FACT SHEETS & REPORTS
Over the years many people have undertaken studies in Ōtanewainuku. We would like to thank the individuals, DOC and Toi Ohomai Institute of Technology, for allowing us to share this information with you.
Click on the following links to download each resource:
OKT Draft Strategic Operative Plan 2015-22
The Trust has prepared this Strategic Action Plan (the Plan) in response to the clear need to embrace the entire ecology of this unique, virgin forest. It covers a seven-year period to guide the Trust towards its 20th year in 2022. The current status of this plan is as an Operative Draft.
It is presented for review by Department of Conservation (DoC), Iwi, our volunteers, funders, Western Bay District Council (WBDC), Bay of Plenty Regional Council (BOPRC), Tauranga City Council (TCC), and the community.
Establishing a kiwi population at Ōtanewainuku
Prepared for: OKT – February 2013
Jess Scrimgeour – Technical Advisor, Ecology | Department of Conservation
This report addressed several questions asked by the Trust, specifically focussing on predator control, size of management, kiwi management by volunteers, survival rates of sub-adult kiwi, sub-adult vs. adult transfers, consistency with national kiwi strategy and long-term goals for the Trust.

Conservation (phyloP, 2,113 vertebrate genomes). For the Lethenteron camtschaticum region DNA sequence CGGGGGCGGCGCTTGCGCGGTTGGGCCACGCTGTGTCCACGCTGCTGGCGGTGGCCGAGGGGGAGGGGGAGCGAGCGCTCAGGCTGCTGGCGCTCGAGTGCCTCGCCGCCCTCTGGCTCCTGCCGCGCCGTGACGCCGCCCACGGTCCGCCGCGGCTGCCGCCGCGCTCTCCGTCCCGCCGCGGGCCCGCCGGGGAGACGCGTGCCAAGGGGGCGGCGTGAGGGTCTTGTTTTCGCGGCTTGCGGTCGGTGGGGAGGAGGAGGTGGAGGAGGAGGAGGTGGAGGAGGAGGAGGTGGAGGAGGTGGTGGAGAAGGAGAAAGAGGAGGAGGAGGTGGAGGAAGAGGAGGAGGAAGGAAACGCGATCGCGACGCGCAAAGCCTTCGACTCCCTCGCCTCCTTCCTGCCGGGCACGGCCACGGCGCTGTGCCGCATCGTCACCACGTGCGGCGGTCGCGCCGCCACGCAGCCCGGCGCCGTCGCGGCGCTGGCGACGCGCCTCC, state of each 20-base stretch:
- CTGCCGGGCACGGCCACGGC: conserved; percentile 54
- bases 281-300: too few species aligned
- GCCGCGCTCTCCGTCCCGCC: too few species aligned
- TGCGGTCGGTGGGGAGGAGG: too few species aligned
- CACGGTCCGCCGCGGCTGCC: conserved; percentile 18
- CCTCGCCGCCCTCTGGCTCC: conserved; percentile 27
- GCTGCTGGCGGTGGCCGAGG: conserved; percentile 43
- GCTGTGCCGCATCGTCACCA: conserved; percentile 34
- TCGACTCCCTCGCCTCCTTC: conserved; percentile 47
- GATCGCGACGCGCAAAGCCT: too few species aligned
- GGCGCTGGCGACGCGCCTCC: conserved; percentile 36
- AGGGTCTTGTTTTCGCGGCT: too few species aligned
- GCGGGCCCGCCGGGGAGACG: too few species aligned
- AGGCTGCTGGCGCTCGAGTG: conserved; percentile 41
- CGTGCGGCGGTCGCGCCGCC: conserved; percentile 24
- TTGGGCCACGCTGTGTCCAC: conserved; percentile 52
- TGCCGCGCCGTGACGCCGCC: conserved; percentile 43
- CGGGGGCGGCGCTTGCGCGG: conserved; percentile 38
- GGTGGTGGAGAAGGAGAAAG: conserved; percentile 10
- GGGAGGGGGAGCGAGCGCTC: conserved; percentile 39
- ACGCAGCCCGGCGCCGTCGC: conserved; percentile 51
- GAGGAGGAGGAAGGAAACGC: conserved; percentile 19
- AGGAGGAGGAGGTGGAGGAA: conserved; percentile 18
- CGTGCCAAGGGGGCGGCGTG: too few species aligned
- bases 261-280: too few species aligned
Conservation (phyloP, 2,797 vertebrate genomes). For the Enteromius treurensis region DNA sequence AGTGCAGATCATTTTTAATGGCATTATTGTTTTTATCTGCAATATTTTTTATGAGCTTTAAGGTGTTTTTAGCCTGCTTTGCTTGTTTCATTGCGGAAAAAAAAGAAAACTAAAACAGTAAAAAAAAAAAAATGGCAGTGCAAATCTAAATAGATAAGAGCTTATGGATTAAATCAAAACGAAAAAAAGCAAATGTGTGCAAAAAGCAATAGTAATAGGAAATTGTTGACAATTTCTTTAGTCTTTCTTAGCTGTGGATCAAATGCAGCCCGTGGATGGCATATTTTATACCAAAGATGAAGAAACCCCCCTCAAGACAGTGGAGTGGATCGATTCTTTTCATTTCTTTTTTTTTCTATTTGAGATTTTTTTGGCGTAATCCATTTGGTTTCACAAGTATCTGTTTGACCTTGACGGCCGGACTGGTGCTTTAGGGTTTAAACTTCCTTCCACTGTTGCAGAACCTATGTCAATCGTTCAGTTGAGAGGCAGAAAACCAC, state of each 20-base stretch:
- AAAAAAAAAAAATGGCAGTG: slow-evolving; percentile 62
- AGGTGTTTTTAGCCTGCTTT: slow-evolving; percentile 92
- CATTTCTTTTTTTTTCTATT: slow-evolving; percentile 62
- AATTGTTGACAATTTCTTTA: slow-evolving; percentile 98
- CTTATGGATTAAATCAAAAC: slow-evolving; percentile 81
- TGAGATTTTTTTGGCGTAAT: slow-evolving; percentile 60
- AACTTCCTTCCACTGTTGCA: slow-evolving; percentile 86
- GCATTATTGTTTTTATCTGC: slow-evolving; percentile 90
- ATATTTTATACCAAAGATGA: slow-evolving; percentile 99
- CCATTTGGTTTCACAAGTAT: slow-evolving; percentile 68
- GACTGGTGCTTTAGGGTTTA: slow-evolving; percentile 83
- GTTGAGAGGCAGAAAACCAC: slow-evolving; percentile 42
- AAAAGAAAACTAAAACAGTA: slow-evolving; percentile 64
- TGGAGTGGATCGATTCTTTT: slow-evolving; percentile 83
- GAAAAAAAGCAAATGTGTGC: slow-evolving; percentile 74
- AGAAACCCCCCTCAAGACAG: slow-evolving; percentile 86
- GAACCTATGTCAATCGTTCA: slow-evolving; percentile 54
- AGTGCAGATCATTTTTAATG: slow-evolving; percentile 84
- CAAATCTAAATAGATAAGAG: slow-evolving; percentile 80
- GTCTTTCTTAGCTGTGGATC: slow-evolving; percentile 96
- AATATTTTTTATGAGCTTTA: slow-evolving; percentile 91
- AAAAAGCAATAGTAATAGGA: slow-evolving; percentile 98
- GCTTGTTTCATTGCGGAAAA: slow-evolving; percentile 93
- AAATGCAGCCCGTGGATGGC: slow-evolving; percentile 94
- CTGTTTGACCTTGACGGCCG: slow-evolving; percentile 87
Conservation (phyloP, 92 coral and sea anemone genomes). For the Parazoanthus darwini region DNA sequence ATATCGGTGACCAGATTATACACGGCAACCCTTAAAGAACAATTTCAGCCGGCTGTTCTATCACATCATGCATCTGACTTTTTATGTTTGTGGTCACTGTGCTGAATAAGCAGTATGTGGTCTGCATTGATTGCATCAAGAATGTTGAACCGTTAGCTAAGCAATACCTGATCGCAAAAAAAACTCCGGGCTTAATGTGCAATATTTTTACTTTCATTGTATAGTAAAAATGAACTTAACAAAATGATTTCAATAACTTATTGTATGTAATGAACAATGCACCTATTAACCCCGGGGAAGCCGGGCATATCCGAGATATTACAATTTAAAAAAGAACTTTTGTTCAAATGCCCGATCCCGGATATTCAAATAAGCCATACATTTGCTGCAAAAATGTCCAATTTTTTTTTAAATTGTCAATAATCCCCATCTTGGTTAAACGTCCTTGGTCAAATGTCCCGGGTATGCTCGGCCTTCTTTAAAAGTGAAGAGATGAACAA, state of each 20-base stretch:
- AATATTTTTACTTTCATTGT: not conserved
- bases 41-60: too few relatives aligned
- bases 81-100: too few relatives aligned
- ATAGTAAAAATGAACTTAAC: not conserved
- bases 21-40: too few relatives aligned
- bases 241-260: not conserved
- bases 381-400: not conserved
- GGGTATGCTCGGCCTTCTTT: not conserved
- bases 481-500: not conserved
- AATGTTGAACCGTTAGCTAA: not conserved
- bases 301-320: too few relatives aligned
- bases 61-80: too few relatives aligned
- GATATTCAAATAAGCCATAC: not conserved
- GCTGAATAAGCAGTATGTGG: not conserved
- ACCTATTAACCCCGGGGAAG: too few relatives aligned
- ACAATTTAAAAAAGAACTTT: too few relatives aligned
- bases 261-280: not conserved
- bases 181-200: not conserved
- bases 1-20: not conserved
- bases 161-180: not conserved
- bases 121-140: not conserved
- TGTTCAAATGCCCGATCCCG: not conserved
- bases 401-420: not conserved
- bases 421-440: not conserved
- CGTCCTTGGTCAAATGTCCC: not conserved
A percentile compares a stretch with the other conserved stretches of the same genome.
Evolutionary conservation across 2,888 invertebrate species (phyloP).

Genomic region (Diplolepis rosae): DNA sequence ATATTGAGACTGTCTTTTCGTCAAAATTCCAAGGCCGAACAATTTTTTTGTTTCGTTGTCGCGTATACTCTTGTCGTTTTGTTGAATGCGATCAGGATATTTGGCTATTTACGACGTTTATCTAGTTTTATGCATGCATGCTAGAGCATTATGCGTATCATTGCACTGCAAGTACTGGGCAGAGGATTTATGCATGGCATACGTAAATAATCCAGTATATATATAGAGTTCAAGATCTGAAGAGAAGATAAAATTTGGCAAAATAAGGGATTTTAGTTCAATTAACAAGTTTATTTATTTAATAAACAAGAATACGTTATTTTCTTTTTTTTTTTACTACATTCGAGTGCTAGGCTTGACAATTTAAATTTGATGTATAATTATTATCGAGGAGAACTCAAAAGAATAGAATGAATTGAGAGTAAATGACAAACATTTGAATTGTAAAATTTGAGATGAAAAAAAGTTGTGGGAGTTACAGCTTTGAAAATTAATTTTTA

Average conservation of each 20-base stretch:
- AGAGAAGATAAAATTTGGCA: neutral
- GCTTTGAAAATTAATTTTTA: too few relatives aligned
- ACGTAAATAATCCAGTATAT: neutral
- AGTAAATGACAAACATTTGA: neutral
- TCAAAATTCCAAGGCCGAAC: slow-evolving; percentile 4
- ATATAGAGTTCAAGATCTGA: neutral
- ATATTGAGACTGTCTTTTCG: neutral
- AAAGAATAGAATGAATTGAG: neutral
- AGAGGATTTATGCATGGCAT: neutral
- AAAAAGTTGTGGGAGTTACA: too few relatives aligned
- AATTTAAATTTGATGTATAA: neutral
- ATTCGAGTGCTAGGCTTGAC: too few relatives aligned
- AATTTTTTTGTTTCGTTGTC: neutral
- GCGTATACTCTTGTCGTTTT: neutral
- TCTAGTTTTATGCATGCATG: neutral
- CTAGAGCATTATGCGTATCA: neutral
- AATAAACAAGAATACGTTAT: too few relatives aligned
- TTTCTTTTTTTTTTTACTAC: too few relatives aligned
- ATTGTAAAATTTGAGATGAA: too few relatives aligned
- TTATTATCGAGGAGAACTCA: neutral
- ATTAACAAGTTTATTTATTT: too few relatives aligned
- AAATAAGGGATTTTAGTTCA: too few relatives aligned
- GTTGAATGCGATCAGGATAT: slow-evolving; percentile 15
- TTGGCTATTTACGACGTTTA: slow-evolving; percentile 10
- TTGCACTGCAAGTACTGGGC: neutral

Kokako Survey 2013 – Carmel Richardson 2013
The adult survival rate is good, the number of birds detected in the forest and the presence of at least one juvenile are a positive sign for the establishment of a sustainable kokako population.
To view this report please make a request via the form on our contact page.
Bats in the BOP – Peter Cosnahan 2010
Ōtanewainuku has a population of Chalinolobus tuberculatus (long-tailed bat). No Mystacina tuberculata (short-tailed bat)
were detected at any of the sites.
Monitoring Report 2014 – Larissa Cherrie 2014
Funded by a Bayer Boost Scholarship
To enable a quantitative understanding of different monitoring methods and statistics within this area.
Analysis of pest, predator and foliage data trends indicate that the present control strategies employed have halted the decline at Ōtanewainuku. Pest and predator numbers along with forest health seem to be stable. However, the health of the Ōtanewainuku forest outside the pest control block is declining at a concerning rate.
A 2014 survey of forest health within the control block must be completed to determine if the block is regenerating, or if further improvement of the forest as a habitat for native species will require a ramping up of control operation intensity and an extension of the area of operations.
Mustelid Bait Trials: Salted Rabbit vs Eggs
Mustelid traps are traditionally baited with hen eggs. Our volunteer trappers took part in a trial comparing using salted rabbit to hen eggs. We use these in double set tunnel kill traps. Salted rabbit won hands down.
Check out the full trial, which covers our findings, best practice in the field and how to salt rabbit baits. Or check out our summary sheet for the end results.
Thanks to Dave Edwards for these reports.